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Graph isomorphism

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An equivalence relation on the set of graphs. An isomorphic mapping of a non-oriented graph to another one is a one-to-one mapping of the vertices and the edges of one graph onto the vertices and the edges, respectively, of the other, the incidence relation being preserved. Two graphs are said to be isomorphic if there exists an isomorphic mapping of one of these graphs to the other. In the figure, the graphs $G_1$ and $G_2$ are not isomorphic, whereas the graphs $G_1$ and $G_3$ are isomorphic. Isomorphic graphs are usually not distinguished from one another. The number of pairwise non-isomorphic graphs with a given number of vertices and a given number of edges is finite. Isomorphism of oriented graphs, hypergraphs and networks can be defined in a similar manner.

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The problem of establishing an isomorphism between graphs is an important problem in graph theory. There are algorithms for certain classes of graphs with the aid of which isomorphism can be fairly effectively recognized (e.g. for trees, cf. Tree, or planar graphs, [1]). Certain classes of graphs with $n$ vertices have been proved to be uniquely reconstructible (up to an isomorphism) from the set of subgraphs $G-v$ of it with $n-1$ vertices obtained by removing the vertex $v$ in all possible ways. This has been established, in particular, for trees and tournaments (for $n \neq 5,6$, cf. Tournament)

References

[1] J.E. Hopcroft, R.E. Tarjan, "Isomorphism of planar graphs" R.E. Miller (ed.) J.W. Tatcher (ed.) , Complexity of Computer Computations. Proc. Symp. IBM , Plenum (1972) pp. 131–152; 187–212
[2] P.J. Kelly, "A congruence theorem for trees" Pacific J. Math. , 7 (1957) pp. 961–968


Comments

The graph isomorphism problem in general belongs to the class $\mathcal{N}$ but has not been proved to be in the class $\mathcal{NPC}$ or $\mathcal{P}$ and is of great interest in the study of computational complexity. See the surveys [a1] and [a2] and also Complexity theory.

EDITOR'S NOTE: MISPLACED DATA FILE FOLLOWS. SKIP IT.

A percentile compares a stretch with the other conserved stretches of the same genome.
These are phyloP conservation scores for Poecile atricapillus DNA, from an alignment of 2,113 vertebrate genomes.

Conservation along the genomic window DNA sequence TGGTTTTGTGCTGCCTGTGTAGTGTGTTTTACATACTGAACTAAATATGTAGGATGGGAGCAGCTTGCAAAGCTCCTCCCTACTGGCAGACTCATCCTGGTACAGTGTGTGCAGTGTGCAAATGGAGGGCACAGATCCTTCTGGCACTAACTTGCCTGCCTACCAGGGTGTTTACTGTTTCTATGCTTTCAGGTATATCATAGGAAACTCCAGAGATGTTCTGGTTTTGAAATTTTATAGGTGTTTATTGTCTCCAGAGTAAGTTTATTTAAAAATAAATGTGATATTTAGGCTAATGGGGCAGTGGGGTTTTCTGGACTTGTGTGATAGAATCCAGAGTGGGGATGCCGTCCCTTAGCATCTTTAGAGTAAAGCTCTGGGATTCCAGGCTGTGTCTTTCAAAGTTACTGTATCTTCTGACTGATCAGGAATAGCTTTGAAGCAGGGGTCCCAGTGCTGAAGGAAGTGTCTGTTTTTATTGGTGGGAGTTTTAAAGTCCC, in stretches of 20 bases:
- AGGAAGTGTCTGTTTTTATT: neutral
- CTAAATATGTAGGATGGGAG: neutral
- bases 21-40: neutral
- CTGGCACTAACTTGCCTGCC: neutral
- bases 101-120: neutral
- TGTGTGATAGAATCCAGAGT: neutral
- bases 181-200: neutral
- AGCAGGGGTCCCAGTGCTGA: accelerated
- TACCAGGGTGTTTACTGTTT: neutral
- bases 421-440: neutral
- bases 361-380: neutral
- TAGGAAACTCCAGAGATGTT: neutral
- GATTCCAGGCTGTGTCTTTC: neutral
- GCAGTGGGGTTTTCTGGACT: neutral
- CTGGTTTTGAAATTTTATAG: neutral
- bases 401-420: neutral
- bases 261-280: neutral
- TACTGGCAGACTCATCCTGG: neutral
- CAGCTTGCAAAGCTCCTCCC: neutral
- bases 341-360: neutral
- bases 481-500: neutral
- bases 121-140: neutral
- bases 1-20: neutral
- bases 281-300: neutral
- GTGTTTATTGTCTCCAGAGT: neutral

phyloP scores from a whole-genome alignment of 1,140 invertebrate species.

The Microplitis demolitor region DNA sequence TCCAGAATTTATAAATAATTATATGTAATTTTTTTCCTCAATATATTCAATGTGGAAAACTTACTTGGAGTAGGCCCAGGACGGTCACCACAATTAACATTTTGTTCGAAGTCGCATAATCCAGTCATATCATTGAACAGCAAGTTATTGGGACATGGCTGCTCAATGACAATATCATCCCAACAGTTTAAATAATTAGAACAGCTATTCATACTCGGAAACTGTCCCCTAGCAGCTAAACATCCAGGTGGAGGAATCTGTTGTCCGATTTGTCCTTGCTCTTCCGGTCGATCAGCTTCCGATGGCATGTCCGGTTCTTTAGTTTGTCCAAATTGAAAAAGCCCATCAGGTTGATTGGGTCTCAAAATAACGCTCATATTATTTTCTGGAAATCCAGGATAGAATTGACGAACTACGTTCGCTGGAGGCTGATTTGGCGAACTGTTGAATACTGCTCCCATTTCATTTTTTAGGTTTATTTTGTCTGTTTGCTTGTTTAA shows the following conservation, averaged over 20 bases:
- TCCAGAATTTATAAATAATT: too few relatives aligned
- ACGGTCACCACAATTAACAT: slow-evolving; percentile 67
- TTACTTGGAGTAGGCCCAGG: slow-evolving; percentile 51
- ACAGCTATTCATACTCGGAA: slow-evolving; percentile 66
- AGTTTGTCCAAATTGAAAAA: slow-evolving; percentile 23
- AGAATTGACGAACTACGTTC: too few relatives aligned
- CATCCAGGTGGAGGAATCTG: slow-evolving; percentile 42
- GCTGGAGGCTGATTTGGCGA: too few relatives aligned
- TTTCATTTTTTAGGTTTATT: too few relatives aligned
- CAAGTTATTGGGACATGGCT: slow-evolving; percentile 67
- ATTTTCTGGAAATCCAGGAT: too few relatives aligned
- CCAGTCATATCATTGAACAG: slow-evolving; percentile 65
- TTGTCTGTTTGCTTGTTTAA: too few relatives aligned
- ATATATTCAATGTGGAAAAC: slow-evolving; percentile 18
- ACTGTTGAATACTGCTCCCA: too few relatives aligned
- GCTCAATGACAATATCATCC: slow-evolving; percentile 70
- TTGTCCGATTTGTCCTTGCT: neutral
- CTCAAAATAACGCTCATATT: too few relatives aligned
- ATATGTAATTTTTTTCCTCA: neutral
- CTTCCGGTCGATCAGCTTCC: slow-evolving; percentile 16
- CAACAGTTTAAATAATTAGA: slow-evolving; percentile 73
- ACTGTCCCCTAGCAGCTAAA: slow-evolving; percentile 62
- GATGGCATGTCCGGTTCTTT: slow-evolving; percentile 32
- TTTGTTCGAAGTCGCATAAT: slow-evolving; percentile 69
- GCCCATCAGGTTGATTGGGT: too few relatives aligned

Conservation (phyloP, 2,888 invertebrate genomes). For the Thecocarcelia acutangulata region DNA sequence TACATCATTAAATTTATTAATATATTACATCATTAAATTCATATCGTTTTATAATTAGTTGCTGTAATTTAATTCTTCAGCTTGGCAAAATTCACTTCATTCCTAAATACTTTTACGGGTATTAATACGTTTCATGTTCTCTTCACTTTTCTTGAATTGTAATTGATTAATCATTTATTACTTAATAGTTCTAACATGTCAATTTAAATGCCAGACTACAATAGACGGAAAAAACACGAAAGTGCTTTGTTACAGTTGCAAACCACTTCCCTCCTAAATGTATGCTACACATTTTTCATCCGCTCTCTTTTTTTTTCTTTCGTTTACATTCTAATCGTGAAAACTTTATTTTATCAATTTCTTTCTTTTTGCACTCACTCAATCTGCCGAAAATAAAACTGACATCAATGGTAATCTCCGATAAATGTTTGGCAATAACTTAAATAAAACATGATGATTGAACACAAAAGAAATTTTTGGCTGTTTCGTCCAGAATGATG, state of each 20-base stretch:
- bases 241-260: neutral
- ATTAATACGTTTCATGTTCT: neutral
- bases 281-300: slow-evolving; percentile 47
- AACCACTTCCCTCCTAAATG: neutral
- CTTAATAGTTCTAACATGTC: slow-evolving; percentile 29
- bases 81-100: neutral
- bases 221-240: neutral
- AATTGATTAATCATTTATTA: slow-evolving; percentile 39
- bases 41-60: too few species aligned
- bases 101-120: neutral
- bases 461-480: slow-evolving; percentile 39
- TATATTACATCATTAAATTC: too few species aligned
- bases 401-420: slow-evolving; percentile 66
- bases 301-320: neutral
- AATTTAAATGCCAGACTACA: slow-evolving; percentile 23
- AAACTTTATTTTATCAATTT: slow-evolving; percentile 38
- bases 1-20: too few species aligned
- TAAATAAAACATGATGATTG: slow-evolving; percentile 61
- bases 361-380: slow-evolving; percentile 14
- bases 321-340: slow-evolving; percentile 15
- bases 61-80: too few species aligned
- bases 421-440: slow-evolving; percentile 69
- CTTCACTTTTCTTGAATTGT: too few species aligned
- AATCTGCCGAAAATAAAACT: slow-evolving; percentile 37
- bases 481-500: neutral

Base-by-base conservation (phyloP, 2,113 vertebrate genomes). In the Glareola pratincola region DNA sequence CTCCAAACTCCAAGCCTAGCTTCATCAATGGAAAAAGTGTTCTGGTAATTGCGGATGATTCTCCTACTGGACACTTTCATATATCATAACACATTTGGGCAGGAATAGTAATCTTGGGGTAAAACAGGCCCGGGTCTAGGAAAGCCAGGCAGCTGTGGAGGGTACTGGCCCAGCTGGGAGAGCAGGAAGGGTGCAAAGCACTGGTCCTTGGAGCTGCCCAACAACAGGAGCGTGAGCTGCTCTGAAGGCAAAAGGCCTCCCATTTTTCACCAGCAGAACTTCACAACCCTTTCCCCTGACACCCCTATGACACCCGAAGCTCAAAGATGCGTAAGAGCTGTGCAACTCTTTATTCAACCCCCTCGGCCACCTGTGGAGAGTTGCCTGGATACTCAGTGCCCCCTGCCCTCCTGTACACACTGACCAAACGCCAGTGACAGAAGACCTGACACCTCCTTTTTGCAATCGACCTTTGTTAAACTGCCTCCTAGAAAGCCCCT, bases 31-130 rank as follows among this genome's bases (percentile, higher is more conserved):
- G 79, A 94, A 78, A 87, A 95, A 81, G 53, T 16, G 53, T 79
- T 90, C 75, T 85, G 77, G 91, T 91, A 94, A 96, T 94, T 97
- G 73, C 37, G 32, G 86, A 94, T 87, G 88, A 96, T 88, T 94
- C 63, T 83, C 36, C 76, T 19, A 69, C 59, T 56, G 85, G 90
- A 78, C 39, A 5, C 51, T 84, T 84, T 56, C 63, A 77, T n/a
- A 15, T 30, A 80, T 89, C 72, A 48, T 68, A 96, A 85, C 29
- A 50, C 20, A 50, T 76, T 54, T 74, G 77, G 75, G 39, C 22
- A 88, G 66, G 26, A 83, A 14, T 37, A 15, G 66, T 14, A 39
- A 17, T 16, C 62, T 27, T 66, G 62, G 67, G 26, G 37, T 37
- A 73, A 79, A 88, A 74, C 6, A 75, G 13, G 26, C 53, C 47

The reconstruction problem is usually called the Kelly–Ulam reconstruction conjecture. The earliest reference is in [a3]. Many classes of graphs have since been proved to be reconstructible. For recent surveys see [a4] and [a5].

References

[a1] R.C. Read, D.G. Corneil, "The graph isomorphism disease" J. Graph Theory , 1 (1977) pp. 339–363
[a2] G. Gati, "Further annotated bibliography on the isomorphism disease" J. Graph Theory , 3 (1979) pp. 95–109
[a3] S.M. Ulam, "A collection of mathematical problems" , Wiley (1960)
[a4] J.A. Bondy, R.L. Hemminger, "Graph reconstruction—a survey" J. Graph Theory , 1 (1977) pp. 227–268
[a5] C.St.J.A. Nash-Williams, "The reconstruction problem" L.W. Beineke (ed.) R.J. Wilson (ed.) , Selected Topics in Graph Theory , Acad. Press (1978) pp. Chapt. 8
[a6] J.E. Hopcroft, R.E. Tarjan, "Isomorphism of planar graphs" R.E. Miller (ed.) J.W. Tatcher (ed.) , Complexity of Computer Computations. Proc. Symp. IBM , Plenum (1972) pp. 131–152; 187–212
[a7] J.E. Hopcroft, R.E. Tarjan, "Efficient planarity testing" J. ACM , 21 (1974) pp. 549–568
How to Cite This Entry:
Graph isomorphism. Encyclopedia of Mathematics. URL: http://www.encyclopediaofmath.org/index.php?title=Graph_isomorphism&oldid=33821
This article was adapted from an original article by V.B. Alekseev (originator), which appeared in Encyclopedia of Mathematics - ISBN 1402006098. See original article